Originally Published at Task & Purpose
Military recruiting is growing more difficult by the day, and many lay the blame squarely at the feet of the Millennial generation. But is this actually fair, or is it time for the military to rethink its hiring practices?
Time after time, surveys show that millennials want to pursue purposes larger than themselves. Yet by and large, they don’t join the military. They may want purpose, but they also like freedom. They’re a job-hopping generation as well. The current structure of military contracts — at least two-years in length, though most commitments run at least four years — doesn’t suit their life plans.
The military has two choices: It can sit around and complain about how millennials don’t want to serve, or it can adjust to the times. We haven’t heard much about the “Force of the Future” since the Trump administration took office, but the societal and technological forces behind that initiative remain.
Whether it happens right away or not, the nature of military service is going to change. The traditional model — successive four-year enlistments until hitting 20 or more years of service — won’t be the norm for much longer. Recent changes to the military retirement system already point toward that future.
The Australian Defense Force has boldly tried an idea the United States has so far shied away from: one-year enlistments designed to fit into a new graduate’s gap year. The ADF offers a number of one-year enlistments for a limited number of military specialties to high school graduates under 24. After that year, enrollees are left with three options: apply for an active-duty re-enlistment, join the reserves, or simply walk away.
Aussies aren’t the only ones fond of taking a year off. Gap years are increasingly popular in the United States; and the standard for young people across European countries. Some students use the time for volunteer work, others work as missionaries, and some just go out and see the world. Gap years are generally a good thing, giving young people with important life experience and an added layer of maturity before they head off to college.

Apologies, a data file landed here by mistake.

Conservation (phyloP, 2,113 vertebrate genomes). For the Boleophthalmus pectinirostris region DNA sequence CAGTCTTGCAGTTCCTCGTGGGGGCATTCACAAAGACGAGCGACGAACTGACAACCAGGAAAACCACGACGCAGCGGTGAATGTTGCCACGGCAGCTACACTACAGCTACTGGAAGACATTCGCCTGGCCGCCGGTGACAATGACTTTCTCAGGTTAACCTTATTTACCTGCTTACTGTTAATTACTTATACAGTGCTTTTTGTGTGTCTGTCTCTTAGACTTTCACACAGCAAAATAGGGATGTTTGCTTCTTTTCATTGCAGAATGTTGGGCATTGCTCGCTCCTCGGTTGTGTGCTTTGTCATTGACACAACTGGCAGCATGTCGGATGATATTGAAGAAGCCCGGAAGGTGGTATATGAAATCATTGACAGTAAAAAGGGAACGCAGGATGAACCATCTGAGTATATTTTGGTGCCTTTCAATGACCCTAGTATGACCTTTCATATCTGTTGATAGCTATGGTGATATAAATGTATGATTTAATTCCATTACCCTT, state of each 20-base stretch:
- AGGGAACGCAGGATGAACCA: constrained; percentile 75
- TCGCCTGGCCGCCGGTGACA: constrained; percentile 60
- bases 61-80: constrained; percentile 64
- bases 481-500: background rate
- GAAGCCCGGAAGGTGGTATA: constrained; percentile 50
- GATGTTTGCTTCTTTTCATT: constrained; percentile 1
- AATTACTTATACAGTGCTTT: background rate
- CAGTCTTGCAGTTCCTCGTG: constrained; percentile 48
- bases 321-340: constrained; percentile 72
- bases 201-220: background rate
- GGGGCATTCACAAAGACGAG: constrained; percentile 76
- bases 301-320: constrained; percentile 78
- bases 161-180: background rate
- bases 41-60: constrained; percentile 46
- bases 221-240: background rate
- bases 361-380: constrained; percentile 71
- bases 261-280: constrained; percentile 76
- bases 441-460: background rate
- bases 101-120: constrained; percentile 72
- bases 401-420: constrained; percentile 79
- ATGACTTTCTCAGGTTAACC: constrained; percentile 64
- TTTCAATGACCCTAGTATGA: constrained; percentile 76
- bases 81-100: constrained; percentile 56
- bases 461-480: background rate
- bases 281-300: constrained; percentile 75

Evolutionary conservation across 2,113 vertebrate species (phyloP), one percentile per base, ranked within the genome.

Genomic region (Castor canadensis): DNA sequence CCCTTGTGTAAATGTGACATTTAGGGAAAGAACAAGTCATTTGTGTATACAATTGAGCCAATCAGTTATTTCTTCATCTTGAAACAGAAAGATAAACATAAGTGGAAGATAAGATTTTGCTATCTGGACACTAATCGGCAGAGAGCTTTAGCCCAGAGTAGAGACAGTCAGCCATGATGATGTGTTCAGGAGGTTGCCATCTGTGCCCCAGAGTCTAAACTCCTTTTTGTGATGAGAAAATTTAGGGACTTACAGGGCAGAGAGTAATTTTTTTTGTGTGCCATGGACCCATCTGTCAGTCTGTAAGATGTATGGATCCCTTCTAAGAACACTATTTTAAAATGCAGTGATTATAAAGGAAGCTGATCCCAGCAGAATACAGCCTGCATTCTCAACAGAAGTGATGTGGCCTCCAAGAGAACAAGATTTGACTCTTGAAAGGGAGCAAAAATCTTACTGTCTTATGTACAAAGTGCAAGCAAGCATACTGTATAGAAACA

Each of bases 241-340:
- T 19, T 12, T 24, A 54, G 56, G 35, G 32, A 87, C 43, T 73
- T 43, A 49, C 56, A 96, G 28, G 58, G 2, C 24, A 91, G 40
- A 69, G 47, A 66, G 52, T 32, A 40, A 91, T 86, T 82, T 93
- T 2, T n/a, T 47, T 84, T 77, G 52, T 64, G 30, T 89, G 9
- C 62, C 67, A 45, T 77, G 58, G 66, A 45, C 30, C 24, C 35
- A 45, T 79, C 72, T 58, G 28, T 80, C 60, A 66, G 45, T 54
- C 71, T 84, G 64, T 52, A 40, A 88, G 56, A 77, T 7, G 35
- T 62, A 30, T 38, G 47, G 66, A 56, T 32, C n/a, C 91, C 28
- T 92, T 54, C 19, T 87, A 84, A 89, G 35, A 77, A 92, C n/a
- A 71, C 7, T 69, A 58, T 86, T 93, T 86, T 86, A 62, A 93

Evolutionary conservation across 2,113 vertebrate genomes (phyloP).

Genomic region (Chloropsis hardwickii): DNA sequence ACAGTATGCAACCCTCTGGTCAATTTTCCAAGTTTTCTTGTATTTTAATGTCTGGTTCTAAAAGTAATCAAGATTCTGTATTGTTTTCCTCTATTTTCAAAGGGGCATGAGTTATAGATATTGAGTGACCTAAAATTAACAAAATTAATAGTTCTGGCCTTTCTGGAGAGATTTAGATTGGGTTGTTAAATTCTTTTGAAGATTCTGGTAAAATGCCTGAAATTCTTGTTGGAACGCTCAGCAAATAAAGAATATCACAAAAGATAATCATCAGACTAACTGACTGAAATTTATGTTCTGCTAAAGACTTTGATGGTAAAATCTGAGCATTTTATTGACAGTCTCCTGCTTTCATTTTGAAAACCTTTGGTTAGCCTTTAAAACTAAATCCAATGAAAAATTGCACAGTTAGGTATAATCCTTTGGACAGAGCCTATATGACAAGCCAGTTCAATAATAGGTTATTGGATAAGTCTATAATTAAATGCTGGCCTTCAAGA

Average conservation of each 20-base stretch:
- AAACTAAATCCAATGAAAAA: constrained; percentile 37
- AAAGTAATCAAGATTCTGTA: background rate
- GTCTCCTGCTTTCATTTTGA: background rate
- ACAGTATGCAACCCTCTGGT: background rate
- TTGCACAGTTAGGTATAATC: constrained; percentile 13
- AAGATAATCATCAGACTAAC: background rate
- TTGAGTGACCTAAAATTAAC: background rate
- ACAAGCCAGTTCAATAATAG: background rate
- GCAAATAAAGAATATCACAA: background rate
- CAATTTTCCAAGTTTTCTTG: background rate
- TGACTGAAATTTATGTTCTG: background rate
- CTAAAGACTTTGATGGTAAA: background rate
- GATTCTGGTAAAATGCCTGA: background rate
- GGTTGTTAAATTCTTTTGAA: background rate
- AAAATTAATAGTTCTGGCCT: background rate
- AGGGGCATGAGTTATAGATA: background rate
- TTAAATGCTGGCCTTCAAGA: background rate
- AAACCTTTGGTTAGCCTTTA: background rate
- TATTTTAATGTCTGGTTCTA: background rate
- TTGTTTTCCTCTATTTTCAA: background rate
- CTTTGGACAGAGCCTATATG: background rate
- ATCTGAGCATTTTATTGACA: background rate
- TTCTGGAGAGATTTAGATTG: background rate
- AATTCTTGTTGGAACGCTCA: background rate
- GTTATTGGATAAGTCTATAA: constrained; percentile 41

Unfortunately, they’re also usually reserved for young people of means. A gap-year enlistment could remedy this, providing a choice for less wealthy kids to gain experience and maturity before facing the challenges of adulthood.
At first glance, a one-year enlistment provides little real benefit to the military. After all, there’s a reason that the shortest enlistment currently available is two years in the Army or Navy. After recruit training and specialty training, and even when limited to non-technical jobs, short enlistments provide the military with only a few months of work from a new recruit. That said, there are secondary effects that could make gap-year enlistments a valuable tool, both for the military and for society as a whole.
The prospective applicant pool would immediately grow, providing recruiters with a large group of young people who would likely never have considered joining before. Today, there is a sharp delineation between college-bound youth and those who don’t plan to continue their education, and the military draws its enlisted troops largely from the latter. A gap-year program could change this, and would have other benefits, too. For example, the Australians found there were substantial gains in the diversity of their military as a result of the gap-year program. 72% of those in the gap-year program chose to continue in the Australian active or reserve forces. Clearly, many of the kids who tried the military ended up liking it.
Still, many would undoubtedly choose to move on to college, or even just to regular jobs, instead of continuing in the military. That’s fine. The Australians found gap-year enlistment participants usually brought positive impressions of their military experiences back into society. If the U.S. did the same, enrollees could help bridge our clear civil-military divide. Today, only a minority of Americans even have any relatives in the military. Broadening the base of people who have served would alleviate this reality and the problems that come along with it.
Even among those who would go on to college, many of them would come back as officers, increasing the number of mustangs. That’s not a bad thing, either, and could directly improve the caliber of the officer corps overall. A higher percentage of enlisted experience in the officer corps would likely increase the quality of leadership. Moreover, a gap-year enlistment would act as an excellent screening tool for officers, becoming both a means for aspiring officers to experience the military and for the military to try out more potential officers.
As the services look at more non-traditional career paths in areas such as cyber, having a deeper pool of applicants with military experience will become more valuable as time goes on. If the services decide to increase the number of people who join as direct accessions later in life, the process will be much easier if more of them have previous experience as E-1s.
It’s true that there are substantial costs associated with training people who may only serve for one year. But the costs of not adapting to change are far worse. America’s culture and demographics are changing. If the military wants to compete for talent in the 21st century, it will have to move beyond its decades-old hiring formulas and embrace those changes instead of resisting them.